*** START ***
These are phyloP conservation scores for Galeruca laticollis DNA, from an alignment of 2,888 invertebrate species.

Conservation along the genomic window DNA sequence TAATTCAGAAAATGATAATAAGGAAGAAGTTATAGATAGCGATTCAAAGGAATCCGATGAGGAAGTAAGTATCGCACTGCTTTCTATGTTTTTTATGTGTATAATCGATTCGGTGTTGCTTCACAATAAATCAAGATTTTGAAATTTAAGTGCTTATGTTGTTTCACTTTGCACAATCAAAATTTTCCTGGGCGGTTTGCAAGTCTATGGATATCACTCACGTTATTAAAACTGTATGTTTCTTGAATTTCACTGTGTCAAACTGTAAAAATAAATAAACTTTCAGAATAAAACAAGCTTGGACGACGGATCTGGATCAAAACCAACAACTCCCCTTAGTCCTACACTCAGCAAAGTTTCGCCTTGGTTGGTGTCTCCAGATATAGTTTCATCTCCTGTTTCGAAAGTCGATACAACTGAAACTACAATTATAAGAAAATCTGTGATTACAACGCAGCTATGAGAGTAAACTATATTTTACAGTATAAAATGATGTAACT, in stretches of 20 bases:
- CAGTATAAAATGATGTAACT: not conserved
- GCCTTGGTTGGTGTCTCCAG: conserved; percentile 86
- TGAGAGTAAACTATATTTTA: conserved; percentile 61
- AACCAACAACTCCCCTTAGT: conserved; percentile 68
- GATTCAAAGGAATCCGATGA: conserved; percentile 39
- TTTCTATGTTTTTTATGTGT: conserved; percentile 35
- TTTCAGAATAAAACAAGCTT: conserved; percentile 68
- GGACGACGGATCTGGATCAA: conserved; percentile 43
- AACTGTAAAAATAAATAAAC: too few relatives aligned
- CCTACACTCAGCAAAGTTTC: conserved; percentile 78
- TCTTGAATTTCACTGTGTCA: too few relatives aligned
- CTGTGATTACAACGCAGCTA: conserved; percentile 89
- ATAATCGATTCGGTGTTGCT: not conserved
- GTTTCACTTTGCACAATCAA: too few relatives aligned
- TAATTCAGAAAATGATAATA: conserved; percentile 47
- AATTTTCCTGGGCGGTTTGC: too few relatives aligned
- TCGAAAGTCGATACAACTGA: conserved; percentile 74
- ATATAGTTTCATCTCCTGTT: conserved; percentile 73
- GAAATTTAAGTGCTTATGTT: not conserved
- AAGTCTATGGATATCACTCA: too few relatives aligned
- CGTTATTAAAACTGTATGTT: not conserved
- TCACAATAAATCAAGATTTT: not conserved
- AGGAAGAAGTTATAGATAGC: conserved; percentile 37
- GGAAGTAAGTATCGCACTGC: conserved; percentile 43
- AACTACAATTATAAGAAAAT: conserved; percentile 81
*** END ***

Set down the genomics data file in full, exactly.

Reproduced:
These are phyloP conservation scores for Galeruca laticollis DNA, from an alignment of 2,888 invertebrate species.

Conservation along the genomic window DNA sequence TAATTCAGAAAATGATAATAAGGAAGAAGTTATAGATAGCGATTCAAAGGAATCCGATGAGGAAGTAAGTATCGCACTGCTTTCTATGTTTTTTATGTGTATAATCGATTCGGTGTTGCTTCACAATAAATCAAGATTTTGAAATTTAAGTGCTTATGTTGTTTCACTTTGCACAATCAAAATTTTCCTGGGCGGTTTGCAAGTCTATGGATATCACTCACGTTATTAAAACTGTATGTTTCTTGAATTTCACTGTGTCAAACTGTAAAAATAAATAAACTTTCAGAATAAAACAAGCTTGGACGACGGATCTGGATCAAAACCAACAACTCCCCTTAGTCCTACACTCAGCAAAGTTTCGCCTTGGTTGGTGTCTCCAGATATAGTTTCATCTCCTGTTTCGAAAGTCGATACAACTGAAACTACAATTATAAGAAAATCTGTGATTACAACGCAGCTATGAGAGTAAACTATATTTTACAGTATAAAATGATGTAACT, in stretches of 20 bases:
- CAGTATAAAATGATGTAACT: not conserved
- GCCTTGGTTGGTGTCTCCAG: conserved; percentile 86
- TGAGAGTAAACTATATTTTA: conserved; percentile 61
- AACCAACAACTCCCCTTAGT: conserved; percentile 68
- GATTCAAAGGAATCCGATGA: conserved; percentile 39
- TTTCTATGTTTTTTATGTGT: conserved; percentile 35
- TTTCAGAATAAAACAAGCTT: conserved; percentile 68
- GGACGACGGATCTGGATCAA: conserved; percentile 43
- AACTGTAAAAATAAATAAAC: too few relatives aligned
- CCTACACTCAGCAAAGTTTC: conserved; percentile 78
- TCTTGAATTTCACTGTGTCA: too few relatives aligned
- CTGTGATTACAACGCAGCTA: conserved; percentile 89
- ATAATCGATTCGGTGTTGCT: not conserved
- GTTTCACTTTGCACAATCAA: too few relatives aligned
- TAATTCAGAAAATGATAATA: conserved; percentile 47
- AATTTTCCTGGGCGGTTTGC: too few relatives aligned
- TCGAAAGTCGATACAACTGA: conserved; percentile 74
- ATATAGTTTCATCTCCTGTT: conserved; percentile 73
- GAAATTTAAGTGCTTATGTT: not conserved
- AAGTCTATGGATATCACTCA: too few relatives aligned
- CGTTATTAAAACTGTATGTT: not conserved
- TCACAATAAATCAAGATTTT: not conserved
- AGGAAGAAGTTATAGATAGC: conserved; percentile 37
- GGAAGTAAGTATCGCACTGC: conserved; percentile 43
- AACTACAATTATAAGAAAAT: conserved; percentile 81